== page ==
The New York Daily News splashed the cheeky headline, “Bada-Ping!” across its front page story, which detailed how the 64-year-old plaintiff, convicted a year earlier of racketeering conspiracy connected to several plots of murder, was injured in a slip-and-fall. He asserts prison officials knew or should have known there was a hazardous wet floor in the recreation area of the prison. As proof, he noted the proximity of the showers to a leaky slop sink pipe nearby. The leak had been reported to officials from the prison days or weeks before the fall. Plaintiff suffered a fractured right knee cap that required surgery, and he is continuing to undergo physical therapy and occupational therapy.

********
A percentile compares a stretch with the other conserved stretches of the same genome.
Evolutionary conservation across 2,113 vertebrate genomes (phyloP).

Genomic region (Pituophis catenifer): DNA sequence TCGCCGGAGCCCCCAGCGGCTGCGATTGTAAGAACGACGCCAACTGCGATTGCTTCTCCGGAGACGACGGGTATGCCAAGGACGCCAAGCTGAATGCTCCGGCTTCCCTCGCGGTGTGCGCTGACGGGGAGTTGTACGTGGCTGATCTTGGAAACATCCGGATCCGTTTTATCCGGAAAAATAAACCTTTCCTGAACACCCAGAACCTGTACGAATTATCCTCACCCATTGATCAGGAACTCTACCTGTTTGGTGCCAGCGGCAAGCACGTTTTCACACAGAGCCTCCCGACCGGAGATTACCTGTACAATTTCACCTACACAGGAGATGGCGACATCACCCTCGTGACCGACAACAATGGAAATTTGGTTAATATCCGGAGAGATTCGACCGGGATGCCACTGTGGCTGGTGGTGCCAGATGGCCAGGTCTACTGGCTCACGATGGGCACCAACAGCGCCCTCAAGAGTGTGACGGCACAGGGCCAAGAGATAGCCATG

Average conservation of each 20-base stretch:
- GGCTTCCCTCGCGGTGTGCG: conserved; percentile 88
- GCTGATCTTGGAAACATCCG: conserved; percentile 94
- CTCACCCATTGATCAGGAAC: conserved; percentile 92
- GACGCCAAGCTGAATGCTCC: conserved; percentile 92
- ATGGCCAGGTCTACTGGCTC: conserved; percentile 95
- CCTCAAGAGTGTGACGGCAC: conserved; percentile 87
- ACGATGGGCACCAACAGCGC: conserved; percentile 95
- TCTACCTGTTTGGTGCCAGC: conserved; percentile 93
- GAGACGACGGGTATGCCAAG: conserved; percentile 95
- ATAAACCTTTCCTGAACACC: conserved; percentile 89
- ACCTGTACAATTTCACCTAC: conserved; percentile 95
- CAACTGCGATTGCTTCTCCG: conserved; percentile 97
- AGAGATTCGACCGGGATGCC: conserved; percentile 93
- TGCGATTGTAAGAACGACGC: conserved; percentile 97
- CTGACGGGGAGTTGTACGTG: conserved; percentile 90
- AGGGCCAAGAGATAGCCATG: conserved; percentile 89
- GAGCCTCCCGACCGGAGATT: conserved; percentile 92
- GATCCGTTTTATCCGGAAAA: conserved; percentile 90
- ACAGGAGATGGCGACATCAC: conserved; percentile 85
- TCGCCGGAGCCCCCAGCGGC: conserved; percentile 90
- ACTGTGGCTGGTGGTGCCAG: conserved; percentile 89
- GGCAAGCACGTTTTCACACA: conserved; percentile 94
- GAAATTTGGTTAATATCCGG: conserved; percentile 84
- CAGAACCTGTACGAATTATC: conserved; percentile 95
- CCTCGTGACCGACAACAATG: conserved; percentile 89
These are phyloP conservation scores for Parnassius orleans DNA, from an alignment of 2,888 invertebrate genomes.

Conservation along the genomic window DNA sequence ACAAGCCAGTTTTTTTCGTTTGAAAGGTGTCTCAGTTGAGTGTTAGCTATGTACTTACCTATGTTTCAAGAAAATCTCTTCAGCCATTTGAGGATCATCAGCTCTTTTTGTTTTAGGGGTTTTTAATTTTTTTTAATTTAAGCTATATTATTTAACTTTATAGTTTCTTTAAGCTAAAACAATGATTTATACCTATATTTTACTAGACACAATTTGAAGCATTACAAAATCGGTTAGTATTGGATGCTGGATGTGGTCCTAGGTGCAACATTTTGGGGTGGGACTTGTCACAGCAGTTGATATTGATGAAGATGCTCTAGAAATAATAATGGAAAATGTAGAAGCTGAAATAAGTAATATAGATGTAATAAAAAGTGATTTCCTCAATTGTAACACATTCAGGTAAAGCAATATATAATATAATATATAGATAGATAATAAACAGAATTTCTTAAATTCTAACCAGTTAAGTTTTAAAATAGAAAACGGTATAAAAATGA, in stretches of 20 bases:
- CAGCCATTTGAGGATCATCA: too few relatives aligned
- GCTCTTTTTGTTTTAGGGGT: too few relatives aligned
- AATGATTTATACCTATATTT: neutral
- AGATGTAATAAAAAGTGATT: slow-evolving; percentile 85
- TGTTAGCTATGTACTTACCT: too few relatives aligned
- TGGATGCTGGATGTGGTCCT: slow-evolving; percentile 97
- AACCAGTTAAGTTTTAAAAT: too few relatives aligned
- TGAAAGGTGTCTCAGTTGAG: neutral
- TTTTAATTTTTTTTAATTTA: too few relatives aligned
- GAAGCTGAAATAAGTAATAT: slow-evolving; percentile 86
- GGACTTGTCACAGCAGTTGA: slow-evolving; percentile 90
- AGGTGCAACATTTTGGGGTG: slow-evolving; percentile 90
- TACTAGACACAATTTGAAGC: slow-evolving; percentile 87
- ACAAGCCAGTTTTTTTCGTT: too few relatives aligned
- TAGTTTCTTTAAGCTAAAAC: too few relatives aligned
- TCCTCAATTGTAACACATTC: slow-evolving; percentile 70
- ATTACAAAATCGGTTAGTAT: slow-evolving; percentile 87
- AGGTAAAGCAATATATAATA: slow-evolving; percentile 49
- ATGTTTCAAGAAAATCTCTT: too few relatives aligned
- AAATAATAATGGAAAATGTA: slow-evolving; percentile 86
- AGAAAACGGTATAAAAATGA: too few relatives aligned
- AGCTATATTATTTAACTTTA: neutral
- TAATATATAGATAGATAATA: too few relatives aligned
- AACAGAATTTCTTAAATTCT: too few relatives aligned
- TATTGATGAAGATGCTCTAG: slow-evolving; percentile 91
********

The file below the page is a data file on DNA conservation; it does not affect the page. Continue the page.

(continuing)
The government refutes any allegations of negligence. What the newspaper fails to note is that suing a prison or jail – particularly one operated by the government – can be very difficult. Suing privately-run prisons and jails may be a bit easier, but there are still significant challenge. Only claims of serious injury or wrongful death have much of a chance of moving forward, and that’s only if plaintiffs can prove a violation of civil rights, including deliberate indifference to a medical need. Continue reading